Monday, December 03, 2018
ISLAMABAD: US President Donald Trump has written a letter to Prime Minister Imran Khan seeking Pakistan’s assistance in the Afghan peace process, it was revealed on Monday.
Prime Minister Imran, in a meeting with TV anchors and reporters in the federal capital, informed that he received a letter from the US president earlier today. In the letter, Trump has asked Pakistan to play its role in Afghan peace talks which are aimed at catalysing an end to the 17-year invasion of Afghanistan by US troops.
The prime minister said Trump had sought Pakistan’s assistance in bringing the Taliban leadership to the negotiating table.
“We will try to make the Afghan Taliban engage in dialogue with the US,” the prime minister replied when asked about the way forward following Trump’s letter.
According to the Ministry of Foreign Affairs, Trump in the letter stated that his most important regional priority was achieving a negotiated settlement of the Afghan war and in this regard, the US president sought Pakistan’s support and facilitation.
President Trump also acknowledged that the war had cost both the US and Pakistan. He emphasized that Pakistan and the US should explore opportunities to work together and renew their partnership.
The Foreign Office said the US decision was welcomed as Pakistan had always advocated a political settlement to end the war in Afghanistan. “Pakistan reiterates its commitment to play a facilitation role in good faith. Peace and stability in Afghanistan remains a shared responsibility,” the Foreign Office stated.
The letter comes days after the US president launched another tirade at Pakistan, alleging that the country "would take our money and do nothing for us."
"....We no longer pay Pakistan the $Billions because they would take our money and do nothing for us, Bin Laden being a prime example, Afghanistan being another. They were just one of many countries that take from the United States without giving anything in return. That’s ENDING!" Trump had tweeted on November 19.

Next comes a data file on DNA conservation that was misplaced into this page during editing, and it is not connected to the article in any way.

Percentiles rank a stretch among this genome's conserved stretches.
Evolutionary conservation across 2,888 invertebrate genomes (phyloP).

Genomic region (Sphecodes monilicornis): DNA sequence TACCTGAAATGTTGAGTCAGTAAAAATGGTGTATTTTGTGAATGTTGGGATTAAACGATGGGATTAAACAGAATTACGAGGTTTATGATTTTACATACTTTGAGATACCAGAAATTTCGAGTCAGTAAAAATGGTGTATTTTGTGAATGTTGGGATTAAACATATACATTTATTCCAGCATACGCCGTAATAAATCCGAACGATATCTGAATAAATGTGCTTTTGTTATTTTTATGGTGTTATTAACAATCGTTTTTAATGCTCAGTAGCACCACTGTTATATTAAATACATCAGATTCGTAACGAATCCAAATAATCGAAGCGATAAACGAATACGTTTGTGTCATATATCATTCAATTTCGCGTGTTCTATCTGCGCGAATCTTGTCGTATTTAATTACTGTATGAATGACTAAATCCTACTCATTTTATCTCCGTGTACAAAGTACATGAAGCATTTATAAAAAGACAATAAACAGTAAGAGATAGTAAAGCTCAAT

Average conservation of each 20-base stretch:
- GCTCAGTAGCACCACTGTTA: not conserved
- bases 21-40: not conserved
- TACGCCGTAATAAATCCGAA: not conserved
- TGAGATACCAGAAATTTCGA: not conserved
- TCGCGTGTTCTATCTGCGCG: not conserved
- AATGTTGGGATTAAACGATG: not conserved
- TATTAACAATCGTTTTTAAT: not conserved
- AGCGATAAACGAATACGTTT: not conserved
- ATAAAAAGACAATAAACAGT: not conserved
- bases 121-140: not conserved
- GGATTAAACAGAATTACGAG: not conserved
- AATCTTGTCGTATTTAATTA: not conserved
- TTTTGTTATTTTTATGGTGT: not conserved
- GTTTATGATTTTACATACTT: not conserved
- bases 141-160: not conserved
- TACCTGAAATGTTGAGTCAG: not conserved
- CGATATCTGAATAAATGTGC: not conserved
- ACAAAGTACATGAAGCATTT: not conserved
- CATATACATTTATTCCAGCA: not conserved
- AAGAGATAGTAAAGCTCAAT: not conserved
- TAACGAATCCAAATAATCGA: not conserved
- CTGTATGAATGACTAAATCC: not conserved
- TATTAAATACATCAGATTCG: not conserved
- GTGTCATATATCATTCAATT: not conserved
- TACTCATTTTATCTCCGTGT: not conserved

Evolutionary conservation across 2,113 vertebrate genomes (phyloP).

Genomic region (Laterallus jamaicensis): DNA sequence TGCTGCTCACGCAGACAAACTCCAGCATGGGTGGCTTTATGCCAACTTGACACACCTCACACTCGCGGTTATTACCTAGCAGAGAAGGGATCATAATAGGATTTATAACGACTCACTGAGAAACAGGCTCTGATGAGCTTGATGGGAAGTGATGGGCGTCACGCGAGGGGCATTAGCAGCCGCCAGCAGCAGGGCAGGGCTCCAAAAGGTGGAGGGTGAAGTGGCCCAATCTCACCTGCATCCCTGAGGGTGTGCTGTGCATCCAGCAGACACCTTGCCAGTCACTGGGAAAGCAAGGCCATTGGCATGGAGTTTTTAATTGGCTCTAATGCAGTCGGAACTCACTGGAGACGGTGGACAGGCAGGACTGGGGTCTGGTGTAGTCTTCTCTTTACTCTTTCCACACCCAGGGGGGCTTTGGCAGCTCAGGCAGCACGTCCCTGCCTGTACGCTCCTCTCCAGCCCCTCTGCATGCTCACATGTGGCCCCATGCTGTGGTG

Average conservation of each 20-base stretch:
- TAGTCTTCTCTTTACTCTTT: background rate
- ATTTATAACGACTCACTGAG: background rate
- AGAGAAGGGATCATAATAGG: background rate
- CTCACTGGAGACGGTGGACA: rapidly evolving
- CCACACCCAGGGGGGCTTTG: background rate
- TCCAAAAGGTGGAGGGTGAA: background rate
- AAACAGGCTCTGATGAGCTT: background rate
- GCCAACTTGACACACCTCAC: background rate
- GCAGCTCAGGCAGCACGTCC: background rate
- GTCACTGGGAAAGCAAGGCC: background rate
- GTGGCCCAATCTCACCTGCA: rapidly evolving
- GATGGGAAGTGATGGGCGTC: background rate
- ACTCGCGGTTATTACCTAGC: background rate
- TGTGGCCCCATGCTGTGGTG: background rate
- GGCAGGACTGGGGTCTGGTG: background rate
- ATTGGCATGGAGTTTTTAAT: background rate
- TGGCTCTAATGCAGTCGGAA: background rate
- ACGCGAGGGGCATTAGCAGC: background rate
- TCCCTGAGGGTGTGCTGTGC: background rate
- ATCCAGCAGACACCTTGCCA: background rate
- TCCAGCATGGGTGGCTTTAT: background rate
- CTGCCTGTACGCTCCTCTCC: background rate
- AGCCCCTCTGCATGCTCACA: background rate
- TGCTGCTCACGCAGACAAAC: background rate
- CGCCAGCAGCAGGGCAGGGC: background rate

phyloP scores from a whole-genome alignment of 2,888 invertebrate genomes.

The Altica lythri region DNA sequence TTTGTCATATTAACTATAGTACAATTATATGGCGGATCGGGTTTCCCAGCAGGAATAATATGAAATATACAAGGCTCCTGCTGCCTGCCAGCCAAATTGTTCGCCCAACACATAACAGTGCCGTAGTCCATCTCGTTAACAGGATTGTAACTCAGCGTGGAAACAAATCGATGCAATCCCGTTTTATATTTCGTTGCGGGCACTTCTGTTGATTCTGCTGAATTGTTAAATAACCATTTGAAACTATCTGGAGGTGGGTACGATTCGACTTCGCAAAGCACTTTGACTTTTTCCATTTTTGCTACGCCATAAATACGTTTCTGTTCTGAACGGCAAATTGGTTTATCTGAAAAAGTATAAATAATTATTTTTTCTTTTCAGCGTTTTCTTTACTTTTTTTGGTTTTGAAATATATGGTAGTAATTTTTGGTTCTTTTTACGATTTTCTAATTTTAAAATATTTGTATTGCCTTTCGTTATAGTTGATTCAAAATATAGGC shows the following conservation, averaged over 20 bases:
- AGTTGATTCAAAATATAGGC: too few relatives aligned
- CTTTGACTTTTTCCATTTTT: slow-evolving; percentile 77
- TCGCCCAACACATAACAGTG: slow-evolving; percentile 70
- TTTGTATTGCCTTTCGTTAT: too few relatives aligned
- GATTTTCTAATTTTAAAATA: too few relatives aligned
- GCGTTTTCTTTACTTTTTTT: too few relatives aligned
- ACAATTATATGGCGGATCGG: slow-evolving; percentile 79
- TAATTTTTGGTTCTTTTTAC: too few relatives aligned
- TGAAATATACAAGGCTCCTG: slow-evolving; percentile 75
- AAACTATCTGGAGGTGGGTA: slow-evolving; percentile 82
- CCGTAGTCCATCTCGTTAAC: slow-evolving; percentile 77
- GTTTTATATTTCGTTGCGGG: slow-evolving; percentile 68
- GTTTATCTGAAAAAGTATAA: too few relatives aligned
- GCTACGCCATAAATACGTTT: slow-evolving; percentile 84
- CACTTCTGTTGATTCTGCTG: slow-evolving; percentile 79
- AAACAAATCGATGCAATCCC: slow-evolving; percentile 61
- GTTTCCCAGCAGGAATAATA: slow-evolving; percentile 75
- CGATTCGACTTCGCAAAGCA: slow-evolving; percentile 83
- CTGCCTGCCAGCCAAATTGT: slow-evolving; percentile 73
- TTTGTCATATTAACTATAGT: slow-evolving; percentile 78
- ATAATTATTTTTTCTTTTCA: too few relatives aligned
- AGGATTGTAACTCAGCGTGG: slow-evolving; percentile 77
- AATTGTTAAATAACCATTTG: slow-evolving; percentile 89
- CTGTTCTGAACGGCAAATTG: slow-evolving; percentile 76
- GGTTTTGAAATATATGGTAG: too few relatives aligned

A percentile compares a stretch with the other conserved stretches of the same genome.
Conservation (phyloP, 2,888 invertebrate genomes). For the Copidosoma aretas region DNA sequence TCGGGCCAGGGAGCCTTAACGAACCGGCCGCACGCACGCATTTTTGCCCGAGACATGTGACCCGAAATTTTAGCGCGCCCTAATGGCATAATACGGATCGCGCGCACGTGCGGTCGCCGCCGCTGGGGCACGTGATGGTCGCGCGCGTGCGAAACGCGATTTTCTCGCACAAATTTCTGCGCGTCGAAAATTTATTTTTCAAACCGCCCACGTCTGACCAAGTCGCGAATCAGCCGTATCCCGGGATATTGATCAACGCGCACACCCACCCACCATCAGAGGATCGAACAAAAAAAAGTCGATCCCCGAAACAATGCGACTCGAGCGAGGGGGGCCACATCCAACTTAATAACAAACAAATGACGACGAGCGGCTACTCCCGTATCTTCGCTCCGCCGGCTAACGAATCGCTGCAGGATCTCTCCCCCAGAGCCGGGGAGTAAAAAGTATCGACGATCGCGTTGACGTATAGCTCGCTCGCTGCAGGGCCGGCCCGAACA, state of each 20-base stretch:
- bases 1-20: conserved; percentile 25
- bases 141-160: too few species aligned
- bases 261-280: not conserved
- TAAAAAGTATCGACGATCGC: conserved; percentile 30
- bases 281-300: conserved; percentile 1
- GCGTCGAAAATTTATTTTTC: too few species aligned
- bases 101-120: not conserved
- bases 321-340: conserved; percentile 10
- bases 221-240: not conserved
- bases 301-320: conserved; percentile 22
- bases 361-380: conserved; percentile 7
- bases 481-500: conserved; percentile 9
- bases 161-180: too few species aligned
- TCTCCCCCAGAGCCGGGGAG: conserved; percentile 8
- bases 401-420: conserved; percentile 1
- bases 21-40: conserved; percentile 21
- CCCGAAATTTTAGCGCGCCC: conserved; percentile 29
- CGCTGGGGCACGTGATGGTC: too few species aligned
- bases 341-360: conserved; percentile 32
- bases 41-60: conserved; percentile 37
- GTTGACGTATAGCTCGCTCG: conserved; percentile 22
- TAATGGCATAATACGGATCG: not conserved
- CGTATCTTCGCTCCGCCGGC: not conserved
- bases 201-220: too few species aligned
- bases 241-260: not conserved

Prime Minister Imran, in a series of tweets, had fired back at the US leader, saying the record needed to be "put straight".
Information Minister Fawad Chaudhry confirmed to Reuters that Trump had written the letter.
Prime Minister Imran told journalists that previously, Pakistan had been apologetic in its relations with the United States but his government has dealt with the country on equal terms.
He assured that Pakistan would play any role possible for peace in Afghanistan.
Pakistan was among the countries that met in Geneva, Switzerland on November 27, 2018 on Afghan reforms and peace prospects in the region. During the two-day conference, Afghan leaders and international diplomats evaluated whether strategies and aid offered to Afghanistan were helping resolve the quagmire created by the prolonged war, paving way for the withdrawal of foreign troops.
When asked to comment on the recent war of words between Pakistan and India foreign ministers stemming from Sushma Swaraj’s response to Shah Mehmood Qureshi’s ‘googly’ statement, Prime Minister Imran said that Islamabad is sincere in establishing peaceful ties with New Delhi.
Pakistan foiled India's plan to instigate hatred, the premier said, adding that the Kartarpur corridor opening was not a 'googly' or a 'double game' but a straightforward decision.
The prime minister further said that Pakistan remains committed to resolution of the Kashmir dispute.
Prime Minister Imran said in the meeting that a mechanism is being considered to ensure the central bank doesn’t devalue the currency without taking the government into confidence.
The State Bank of Pakistan did not inform the government when it devalued the rupee last week, and before that, the premier revealed. He added that he found out about the latest devaluation from television reports.
On November 30, the rupee hit an all-time record low of Rs144 against the US dollar, plunging almost five percent after what appeared to be a sixth devaluation by the central bank in the past year as the country struggles with an acute balance of payment crisis.
The rupee has depreciated by 36 per cent against the dollar over the past 12 months.